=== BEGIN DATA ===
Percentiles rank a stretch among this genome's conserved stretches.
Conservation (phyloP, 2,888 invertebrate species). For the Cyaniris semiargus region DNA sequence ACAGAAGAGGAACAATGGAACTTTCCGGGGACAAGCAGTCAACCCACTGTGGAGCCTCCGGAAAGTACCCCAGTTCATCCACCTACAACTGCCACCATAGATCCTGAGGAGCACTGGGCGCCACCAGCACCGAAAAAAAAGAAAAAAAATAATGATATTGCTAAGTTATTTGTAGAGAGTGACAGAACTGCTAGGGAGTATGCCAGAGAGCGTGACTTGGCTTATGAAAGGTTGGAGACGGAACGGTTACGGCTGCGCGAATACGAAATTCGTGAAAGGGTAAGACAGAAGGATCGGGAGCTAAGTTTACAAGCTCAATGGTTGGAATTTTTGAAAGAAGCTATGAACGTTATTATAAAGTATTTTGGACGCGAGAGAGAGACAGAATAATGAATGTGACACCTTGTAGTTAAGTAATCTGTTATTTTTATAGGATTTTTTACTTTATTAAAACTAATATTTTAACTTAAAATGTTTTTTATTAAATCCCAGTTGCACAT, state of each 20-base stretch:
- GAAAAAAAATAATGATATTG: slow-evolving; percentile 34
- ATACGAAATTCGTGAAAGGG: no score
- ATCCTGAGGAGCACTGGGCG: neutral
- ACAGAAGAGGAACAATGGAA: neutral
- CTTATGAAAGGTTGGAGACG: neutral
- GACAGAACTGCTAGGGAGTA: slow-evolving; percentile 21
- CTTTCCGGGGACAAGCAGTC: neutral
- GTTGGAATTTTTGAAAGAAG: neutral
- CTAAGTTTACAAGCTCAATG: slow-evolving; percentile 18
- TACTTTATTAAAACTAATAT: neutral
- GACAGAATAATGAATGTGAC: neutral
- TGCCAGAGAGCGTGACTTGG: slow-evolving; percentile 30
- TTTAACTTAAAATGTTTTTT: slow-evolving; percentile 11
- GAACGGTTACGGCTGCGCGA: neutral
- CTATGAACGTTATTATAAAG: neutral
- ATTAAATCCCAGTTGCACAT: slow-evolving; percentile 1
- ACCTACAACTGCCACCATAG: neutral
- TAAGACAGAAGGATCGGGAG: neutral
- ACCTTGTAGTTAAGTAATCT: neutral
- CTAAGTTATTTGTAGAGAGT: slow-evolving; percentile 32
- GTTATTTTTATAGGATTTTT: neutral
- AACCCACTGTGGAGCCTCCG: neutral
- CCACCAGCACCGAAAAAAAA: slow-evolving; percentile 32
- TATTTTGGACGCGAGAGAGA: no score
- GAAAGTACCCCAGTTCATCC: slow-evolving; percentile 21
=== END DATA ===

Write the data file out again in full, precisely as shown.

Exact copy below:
Percentiles rank a stretch among this genome's conserved stretches.
Conservation (phyloP, 2,888 invertebrate species). For the Cyaniris semiargus region DNA sequence ACAGAAGAGGAACAATGGAACTTTCCGGGGACAAGCAGTCAACCCACTGTGGAGCCTCCGGAAAGTACCCCAGTTCATCCACCTACAACTGCCACCATAGATCCTGAGGAGCACTGGGCGCCACCAGCACCGAAAAAAAAGAAAAAAAATAATGATATTGCTAAGTTATTTGTAGAGAGTGACAGAACTGCTAGGGAGTATGCCAGAGAGCGTGACTTGGCTTATGAAAGGTTGGAGACGGAACGGTTACGGCTGCGCGAATACGAAATTCGTGAAAGGGTAAGACAGAAGGATCGGGAGCTAAGTTTACAAGCTCAATGGTTGGAATTTTTGAAAGAAGCTATGAACGTTATTATAAAGTATTTTGGACGCGAGAGAGAGACAGAATAATGAATGTGACACCTTGTAGTTAAGTAATCTGTTATTTTTATAGGATTTTTTACTTTATTAAAACTAATATTTTAACTTAAAATGTTTTTTATTAAATCCCAGTTGCACAT, state of each 20-base stretch:
- GAAAAAAAATAATGATATTG: slow-evolving; percentile 34
- ATACGAAATTCGTGAAAGGG: no score
- ATCCTGAGGAGCACTGGGCG: neutral
- ACAGAAGAGGAACAATGGAA: neutral
- CTTATGAAAGGTTGGAGACG: neutral
- GACAGAACTGCTAGGGAGTA: slow-evolving; percentile 21
- CTTTCCGGGGACAAGCAGTC: neutral
- GTTGGAATTTTTGAAAGAAG: neutral
- CTAAGTTTACAAGCTCAATG: slow-evolving; percentile 18
- TACTTTATTAAAACTAATAT: neutral
- GACAGAATAATGAATGTGAC: neutral
- TGCCAGAGAGCGTGACTTGG: slow-evolving; percentile 30
- TTTAACTTAAAATGTTTTTT: slow-evolving; percentile 11
- GAACGGTTACGGCTGCGCGA: neutral
- CTATGAACGTTATTATAAAG: neutral
- ATTAAATCCCAGTTGCACAT: slow-evolving; percentile 1
- ACCTACAACTGCCACCATAG: neutral
- TAAGACAGAAGGATCGGGAG: neutral
- ACCTTGTAGTTAAGTAATCT: neutral
- CTAAGTTATTTGTAGAGAGT: slow-evolving; percentile 32
- GTTATTTTTATAGGATTTTT: neutral
- AACCCACTGTGGAGCCTCCG: neutral
- CCACCAGCACCGAAAAAAAA: slow-evolving; percentile 32
- TATTTTGGACGCGAGAGAGA: no score
- GAAAGTACCCCAGTTCATCC: slow-evolving; percentile 21